3 Legal Mistakes to Avoid When Starting an Online Business

If you’re considering starting a business, attorney Berkley Sweetapple wants to help you avoid costly legal mistakes. She sat down with Jessica Abo to discuss how she helps clients through her practice and legal template store.

Jessica Abo: Berkley, you are the founder of Legal Template Shop and Berkley Sweetapple Law. Tell us a little about your business and your practice.

Berkley Sweetapple:

I have a legal template store where I offer affordable, downloadable, fill-in-the-blank legal documents like contracts and website policies to creative entrepreneurs. I also have a law firm where I work one-on-one with online business owners. I mostly deal with trademarks, contracts, copyright and website policies.

Still very important things. Have you always wanted to be a lawyer?

When I was five years old, my father, who was a lawyer, told me that the only way I could get the pot-bellied pig I wanted as a pet was to become a lawyer and fight the city where I lived to change local zoning ordinances.

Did you get the pig?

I didn’t get the pig, but I knew I wanted to be a lawyer just like him so that one day I could grow up and fight for things like domestic pigs. I went to law school after college, but I never felt that the path of a traditional law firm was right for me. After graduating from law school, I started a lifestyle blog as a side hobby and decided I wanted to monetize the blog and make a business out of it. I joined online courses and ended up meeting other creative entrepreneurs who needed legal advice about the online business/blog space. I really enjoyed working with entrepreneurs who had online businesses and began educating myself in this area of ​​the law while working full time as a litigation attorney. Seven years after graduating from law school, I stopped practicing litigation to pursue my pattern shop and law firm full time.

Who are some of your customers and how do you help them?

My clients are mostly coaches, online course creators, website designers, copywriters, graphic designers and other online business owners. My favorite area of ​​practice is trademarks, which involves helping business owners secure the exclusive right to use their company name, slogan or logo in their industry. Because trademark law is federal, I have clients with online businesses in all 50 states.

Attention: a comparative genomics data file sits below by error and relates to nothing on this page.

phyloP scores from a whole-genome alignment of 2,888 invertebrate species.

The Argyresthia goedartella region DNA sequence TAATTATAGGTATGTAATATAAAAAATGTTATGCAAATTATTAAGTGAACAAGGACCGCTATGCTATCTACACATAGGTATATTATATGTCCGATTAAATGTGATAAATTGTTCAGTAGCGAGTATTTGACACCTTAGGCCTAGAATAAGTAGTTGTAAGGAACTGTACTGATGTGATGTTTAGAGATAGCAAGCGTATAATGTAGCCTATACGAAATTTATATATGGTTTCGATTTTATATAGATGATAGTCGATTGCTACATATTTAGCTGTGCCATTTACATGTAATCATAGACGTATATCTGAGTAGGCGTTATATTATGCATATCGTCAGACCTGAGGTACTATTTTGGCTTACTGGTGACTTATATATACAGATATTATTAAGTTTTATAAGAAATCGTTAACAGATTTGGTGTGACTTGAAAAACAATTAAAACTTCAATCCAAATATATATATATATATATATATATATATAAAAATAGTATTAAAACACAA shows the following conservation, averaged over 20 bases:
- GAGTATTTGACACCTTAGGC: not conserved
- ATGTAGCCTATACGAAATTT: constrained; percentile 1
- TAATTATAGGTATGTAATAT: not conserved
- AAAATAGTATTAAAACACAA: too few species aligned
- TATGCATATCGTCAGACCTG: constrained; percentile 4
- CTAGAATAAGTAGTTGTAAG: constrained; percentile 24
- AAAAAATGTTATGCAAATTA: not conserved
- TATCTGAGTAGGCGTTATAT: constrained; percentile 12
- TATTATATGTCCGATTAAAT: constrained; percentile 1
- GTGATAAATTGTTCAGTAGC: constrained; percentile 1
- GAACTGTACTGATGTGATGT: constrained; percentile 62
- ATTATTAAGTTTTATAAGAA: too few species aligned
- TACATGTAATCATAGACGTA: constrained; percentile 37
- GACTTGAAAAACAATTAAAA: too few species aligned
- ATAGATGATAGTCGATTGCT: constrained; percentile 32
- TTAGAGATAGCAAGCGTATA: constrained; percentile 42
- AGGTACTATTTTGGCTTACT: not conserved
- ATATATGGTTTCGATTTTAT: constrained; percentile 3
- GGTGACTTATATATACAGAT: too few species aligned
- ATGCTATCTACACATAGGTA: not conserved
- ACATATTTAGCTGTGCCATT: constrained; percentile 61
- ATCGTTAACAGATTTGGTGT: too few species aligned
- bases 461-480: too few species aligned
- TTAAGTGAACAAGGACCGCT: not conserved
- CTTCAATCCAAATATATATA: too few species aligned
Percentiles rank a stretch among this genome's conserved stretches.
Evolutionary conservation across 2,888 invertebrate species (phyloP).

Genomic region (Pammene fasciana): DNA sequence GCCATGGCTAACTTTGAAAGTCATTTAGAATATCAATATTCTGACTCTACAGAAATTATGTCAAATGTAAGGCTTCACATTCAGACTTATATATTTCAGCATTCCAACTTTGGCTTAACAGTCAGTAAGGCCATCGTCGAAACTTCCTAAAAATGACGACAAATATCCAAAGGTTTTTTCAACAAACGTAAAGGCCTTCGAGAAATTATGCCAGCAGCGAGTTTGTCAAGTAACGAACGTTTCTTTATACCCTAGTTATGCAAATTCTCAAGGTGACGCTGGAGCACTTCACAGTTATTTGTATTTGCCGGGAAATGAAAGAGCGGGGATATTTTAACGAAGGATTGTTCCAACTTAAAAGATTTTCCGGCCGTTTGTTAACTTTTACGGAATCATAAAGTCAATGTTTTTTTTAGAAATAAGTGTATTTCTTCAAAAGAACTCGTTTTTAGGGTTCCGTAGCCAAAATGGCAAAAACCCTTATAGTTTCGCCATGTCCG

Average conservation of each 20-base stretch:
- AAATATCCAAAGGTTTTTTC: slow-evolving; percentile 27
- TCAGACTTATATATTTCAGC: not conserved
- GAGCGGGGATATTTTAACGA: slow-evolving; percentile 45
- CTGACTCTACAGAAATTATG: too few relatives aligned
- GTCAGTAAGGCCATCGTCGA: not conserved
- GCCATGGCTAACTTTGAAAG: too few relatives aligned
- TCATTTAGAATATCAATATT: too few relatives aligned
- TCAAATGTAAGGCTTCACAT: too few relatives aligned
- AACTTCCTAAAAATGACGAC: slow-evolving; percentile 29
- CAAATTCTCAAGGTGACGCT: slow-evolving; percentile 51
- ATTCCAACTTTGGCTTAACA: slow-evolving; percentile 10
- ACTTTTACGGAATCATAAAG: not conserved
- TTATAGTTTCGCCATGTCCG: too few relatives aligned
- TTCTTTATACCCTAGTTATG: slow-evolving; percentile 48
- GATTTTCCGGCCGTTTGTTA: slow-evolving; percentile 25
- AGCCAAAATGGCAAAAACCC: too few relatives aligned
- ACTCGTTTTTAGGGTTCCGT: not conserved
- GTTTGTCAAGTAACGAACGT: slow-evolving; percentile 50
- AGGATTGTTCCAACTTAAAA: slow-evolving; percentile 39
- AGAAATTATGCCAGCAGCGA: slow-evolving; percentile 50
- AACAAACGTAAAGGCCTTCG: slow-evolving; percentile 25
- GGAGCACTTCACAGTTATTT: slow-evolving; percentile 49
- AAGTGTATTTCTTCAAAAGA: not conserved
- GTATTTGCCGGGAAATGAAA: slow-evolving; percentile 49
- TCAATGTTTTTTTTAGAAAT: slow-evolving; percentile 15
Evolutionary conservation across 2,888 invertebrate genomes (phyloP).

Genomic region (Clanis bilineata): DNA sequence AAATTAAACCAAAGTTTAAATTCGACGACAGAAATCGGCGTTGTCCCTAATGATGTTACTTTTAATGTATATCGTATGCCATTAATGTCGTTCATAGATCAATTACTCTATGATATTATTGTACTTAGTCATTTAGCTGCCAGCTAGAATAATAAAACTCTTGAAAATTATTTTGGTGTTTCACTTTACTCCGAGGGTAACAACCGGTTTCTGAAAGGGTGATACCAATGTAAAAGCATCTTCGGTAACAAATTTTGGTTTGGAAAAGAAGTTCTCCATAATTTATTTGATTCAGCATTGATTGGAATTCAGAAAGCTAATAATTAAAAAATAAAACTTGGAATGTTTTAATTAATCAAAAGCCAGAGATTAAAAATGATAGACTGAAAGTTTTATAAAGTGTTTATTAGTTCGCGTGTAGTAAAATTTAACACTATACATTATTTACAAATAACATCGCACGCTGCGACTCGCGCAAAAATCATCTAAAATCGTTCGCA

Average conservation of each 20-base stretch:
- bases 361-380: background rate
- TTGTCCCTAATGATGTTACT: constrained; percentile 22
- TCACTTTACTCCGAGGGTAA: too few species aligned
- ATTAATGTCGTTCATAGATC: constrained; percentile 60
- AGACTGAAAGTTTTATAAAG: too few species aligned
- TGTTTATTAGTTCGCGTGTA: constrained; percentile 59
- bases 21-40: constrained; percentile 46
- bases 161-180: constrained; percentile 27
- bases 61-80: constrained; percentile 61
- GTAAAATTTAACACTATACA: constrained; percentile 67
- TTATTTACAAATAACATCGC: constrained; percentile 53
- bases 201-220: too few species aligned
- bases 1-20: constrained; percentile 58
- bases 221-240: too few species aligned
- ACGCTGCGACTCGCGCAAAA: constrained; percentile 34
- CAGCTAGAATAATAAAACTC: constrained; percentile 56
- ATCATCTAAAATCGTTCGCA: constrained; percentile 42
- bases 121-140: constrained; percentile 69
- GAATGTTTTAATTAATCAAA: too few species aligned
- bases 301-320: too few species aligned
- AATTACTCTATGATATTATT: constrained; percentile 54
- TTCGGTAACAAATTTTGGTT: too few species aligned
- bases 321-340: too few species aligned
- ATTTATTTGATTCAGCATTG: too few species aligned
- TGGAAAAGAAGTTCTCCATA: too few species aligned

You’ve been at it for a while. What do you think is the most expensive legal mistake you’ve seen someone make?

The most common and costly legal mistake I see business owners make is using a business name without first making sure it is available. If you’re starting a business, it’s important to first make sure someone else hasn’t trademarked the name so you don’t get a cease and desist letter from their lawyer and be forced to rebrand. Changing your business name once you’ve launched, along with the branding, packaging and web design that comes with a business name, can be frustrating and expensive. It is also important to trademark as soon as possible so that no one does before you. If you used the name and competing trademarks first, litigation can be very expensive trying to enforce your rights.

And that, of course, can be a complete business nightmare. What are some of the legal boxes entrepreneurs need to check?

First, make sure your business name is available before you invest in any branding or web design, or before you get too attached to the name. Hire an attorney for a comprehensive trademark search. Make sure it’s available and keep it as a trademark. Second, have website policies. If you have any kind of website, such as a blog or an e-commerce store, you need several legal documents on your site. First, you need to have a terms of service, which is basically your contract with anyone who visits your website or shops on your website. The Terms of Use will contain the necessary disclaimers, your refund policy and intellectual property clauses. Privacy policies are legally binding if you collect any user data. Finally, make sure you have contracts with your individual clients as well as any independent contractors you hire.

How do you make all of this less overwhelming for your customers?

In my pattern shop, I try to make it as easy as possible. I have created contract templates tailored to different types of service providers that can be downloaded and completed within twenty minutes. For individual work, I try to make the customer experience as easy and efficient as possible. For example, for the brand, I work on a flat fee model so clients never have to worry about costs piling up. I handle everything in the trademark process, from the application to Office Actions, so clients don’t have to worry about the legal stuff and can focus on what they love.

Leave a Comment